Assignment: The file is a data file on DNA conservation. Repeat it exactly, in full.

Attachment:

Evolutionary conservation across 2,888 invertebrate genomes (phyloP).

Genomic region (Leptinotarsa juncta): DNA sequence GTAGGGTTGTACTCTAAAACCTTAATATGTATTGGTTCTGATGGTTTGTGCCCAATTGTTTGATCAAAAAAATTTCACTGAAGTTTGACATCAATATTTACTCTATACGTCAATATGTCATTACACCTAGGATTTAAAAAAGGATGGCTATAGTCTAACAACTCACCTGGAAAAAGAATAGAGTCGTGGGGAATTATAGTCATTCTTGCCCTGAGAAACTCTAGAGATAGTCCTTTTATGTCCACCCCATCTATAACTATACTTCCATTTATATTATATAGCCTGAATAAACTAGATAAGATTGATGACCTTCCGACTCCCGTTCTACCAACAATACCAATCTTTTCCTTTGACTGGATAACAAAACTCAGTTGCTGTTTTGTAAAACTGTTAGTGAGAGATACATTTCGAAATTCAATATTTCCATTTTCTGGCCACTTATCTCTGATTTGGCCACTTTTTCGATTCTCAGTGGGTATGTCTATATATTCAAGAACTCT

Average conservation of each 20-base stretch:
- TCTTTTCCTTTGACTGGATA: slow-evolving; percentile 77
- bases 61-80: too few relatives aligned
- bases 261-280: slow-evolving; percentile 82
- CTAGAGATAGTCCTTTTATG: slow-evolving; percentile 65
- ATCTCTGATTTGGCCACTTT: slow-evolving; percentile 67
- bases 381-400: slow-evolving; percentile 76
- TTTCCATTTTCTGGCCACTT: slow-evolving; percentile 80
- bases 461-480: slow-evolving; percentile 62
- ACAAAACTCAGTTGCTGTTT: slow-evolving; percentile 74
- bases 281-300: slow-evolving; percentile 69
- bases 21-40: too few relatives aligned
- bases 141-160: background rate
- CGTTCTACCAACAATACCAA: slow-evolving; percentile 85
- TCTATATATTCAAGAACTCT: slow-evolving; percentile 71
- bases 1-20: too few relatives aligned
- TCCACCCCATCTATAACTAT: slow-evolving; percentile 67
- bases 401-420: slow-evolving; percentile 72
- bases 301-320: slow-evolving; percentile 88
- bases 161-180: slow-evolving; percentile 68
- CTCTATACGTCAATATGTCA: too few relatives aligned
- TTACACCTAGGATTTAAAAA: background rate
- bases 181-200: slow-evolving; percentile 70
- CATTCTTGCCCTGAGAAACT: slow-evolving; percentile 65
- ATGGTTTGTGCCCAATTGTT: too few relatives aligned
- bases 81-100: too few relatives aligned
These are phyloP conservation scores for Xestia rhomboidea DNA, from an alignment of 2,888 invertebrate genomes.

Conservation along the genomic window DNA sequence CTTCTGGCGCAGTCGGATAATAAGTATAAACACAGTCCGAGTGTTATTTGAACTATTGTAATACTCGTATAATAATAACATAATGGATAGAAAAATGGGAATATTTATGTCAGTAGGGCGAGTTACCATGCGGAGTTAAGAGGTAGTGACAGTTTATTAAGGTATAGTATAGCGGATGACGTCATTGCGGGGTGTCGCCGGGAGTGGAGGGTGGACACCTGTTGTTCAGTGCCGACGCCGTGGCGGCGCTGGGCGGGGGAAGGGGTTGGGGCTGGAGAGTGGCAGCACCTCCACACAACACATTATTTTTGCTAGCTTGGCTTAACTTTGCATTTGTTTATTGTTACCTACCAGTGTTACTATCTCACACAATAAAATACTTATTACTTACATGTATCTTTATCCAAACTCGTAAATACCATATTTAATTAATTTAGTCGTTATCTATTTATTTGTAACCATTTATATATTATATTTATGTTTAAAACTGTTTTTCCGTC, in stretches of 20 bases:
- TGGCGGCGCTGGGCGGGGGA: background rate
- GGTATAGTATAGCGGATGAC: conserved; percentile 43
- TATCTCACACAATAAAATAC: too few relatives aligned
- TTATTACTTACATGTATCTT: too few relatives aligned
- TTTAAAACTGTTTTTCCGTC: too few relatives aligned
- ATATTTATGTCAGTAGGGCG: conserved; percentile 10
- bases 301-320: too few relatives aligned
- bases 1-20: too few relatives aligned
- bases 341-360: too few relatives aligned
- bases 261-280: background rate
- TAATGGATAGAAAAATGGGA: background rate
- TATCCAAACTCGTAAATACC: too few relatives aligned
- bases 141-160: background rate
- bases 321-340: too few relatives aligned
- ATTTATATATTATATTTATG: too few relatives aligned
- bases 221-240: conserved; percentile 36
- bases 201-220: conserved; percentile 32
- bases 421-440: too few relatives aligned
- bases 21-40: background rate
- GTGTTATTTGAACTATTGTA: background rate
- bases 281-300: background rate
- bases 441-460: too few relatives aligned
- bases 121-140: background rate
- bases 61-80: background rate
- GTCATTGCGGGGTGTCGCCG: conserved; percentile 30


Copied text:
Evolutionary conservation across 2,888 invertebrate genomes (phyloP).

Genomic region (Leptinotarsa juncta): DNA sequence GTAGGGTTGTACTCTAAAACCTTAATATGTATTGGTTCTGATGGTTTGTGCCCAATTGTTTGATCAAAAAAATTTCACTGAAGTTTGACATCAATATTTACTCTATACGTCAATATGTCATTACACCTAGGATTTAAAAAAGGATGGCTATAGTCTAACAACTCACCTGGAAAAAGAATAGAGTCGTGGGGAATTATAGTCATTCTTGCCCTGAGAAACTCTAGAGATAGTCCTTTTATGTCCACCCCATCTATAACTATACTTCCATTTATATTATATAGCCTGAATAAACTAGATAAGATTGATGACCTTCCGACTCCCGTTCTACCAACAATACCAATCTTTTCCTTTGACTGGATAACAAAACTCAGTTGCTGTTTTGTAAAACTGTTAGTGAGAGATACATTTCGAAATTCAATATTTCCATTTTCTGGCCACTTATCTCTGATTTGGCCACTTTTTCGATTCTCAGTGGGTATGTCTATATATTCAAGAACTCT

Average conservation of each 20-base stretch:
- TCTTTTCCTTTGACTGGATA: slow-evolving; percentile 77
- bases 61-80: too few relatives aligned
- bases 261-280: slow-evolving; percentile 82
- CTAGAGATAGTCCTTTTATG: slow-evolving; percentile 65
- ATCTCTGATTTGGCCACTTT: slow-evolving; percentile 67
- bases 381-400: slow-evolving; percentile 76
- TTTCCATTTTCTGGCCACTT: slow-evolving; percentile 80
- bases 461-480: slow-evolving; percentile 62
- ACAAAACTCAGTTGCTGTTT: slow-evolving; percentile 74
- bases 281-300: slow-evolving; percentile 69
- bases 21-40: too few relatives aligned
- bases 141-160: background rate
- CGTTCTACCAACAATACCAA: slow-evolving; percentile 85
- TCTATATATTCAAGAACTCT: slow-evolving; percentile 71
- bases 1-20: too few relatives aligned
- TCCACCCCATCTATAACTAT: slow-evolving; percentile 67
- bases 401-420: slow-evolving; percentile 72
- bases 301-320: slow-evolving; percentile 88
- bases 161-180: slow-evolving; percentile 68
- CTCTATACGTCAATATGTCA: too few relatives aligned
- TTACACCTAGGATTTAAAAA: background rate
- bases 181-200: slow-evolving; percentile 70
- CATTCTTGCCCTGAGAAACT: slow-evolving; percentile 65
- ATGGTTTGTGCCCAATTGTT: too few relatives aligned
- bases 81-100: too few relatives aligned
These are phyloP conservation scores for Xestia rhomboidea DNA, from an alignment of 2,888 invertebrate genomes.

Conservation along the genomic window DNA sequence CTTCTGGCGCAGTCGGATAATAAGTATAAACACAGTCCGAGTGTTATTTGAACTATTGTAATACTCGTATAATAATAACATAATGGATAGAAAAATGGGAATATTTATGTCAGTAGGGCGAGTTACCATGCGGAGTTAAGAGGTAGTGACAGTTTATTAAGGTATAGTATAGCGGATGACGTCATTGCGGGGTGTCGCCGGGAGTGGAGGGTGGACACCTGTTGTTCAGTGCCGACGCCGTGGCGGCGCTGGGCGGGGGAAGGGGTTGGGGCTGGAGAGTGGCAGCACCTCCACACAACACATTATTTTTGCTAGCTTGGCTTAACTTTGCATTTGTTTATTGTTACCTACCAGTGTTACTATCTCACACAATAAAATACTTATTACTTACATGTATCTTTATCCAAACTCGTAAATACCATATTTAATTAATTTAGTCGTTATCTATTTATTTGTAACCATTTATATATTATATTTATGTTTAAAACTGTTTTTCCGTC, in stretches of 20 bases:
- TGGCGGCGCTGGGCGGGGGA: background rate
- GGTATAGTATAGCGGATGAC: conserved; percentile 43
- TATCTCACACAATAAAATAC: too few relatives aligned
- TTATTACTTACATGTATCTT: too few relatives aligned
- TTTAAAACTGTTTTTCCGTC: too few relatives aligned
- ATATTTATGTCAGTAGGGCG: conserved; percentile 10
- bases 301-320: too few relatives aligned
- bases 1-20: too few relatives aligned
- bases 341-360: too few relatives aligned
- bases 261-280: background rate
- TAATGGATAGAAAAATGGGA: background rate
- TATCCAAACTCGTAAATACC: too few relatives aligned
- bases 141-160: background rate
- bases 321-340: too few relatives aligned
- ATTTATATATTATATTTATG: too few relatives aligned
- bases 221-240: conserved; percentile 36
- bases 201-220: conserved; percentile 32
- bases 421-440: too few relatives aligned
- bases 21-40: background rate
- GTGTTATTTGAACTATTGTA: background rate
- bases 281-300: background rate
- bases 441-460: too few relatives aligned
- bases 121-140: background rate
- bases 61-80: background rate
- GTCATTGCGGGGTGTCGCCG: conserved; percentile 30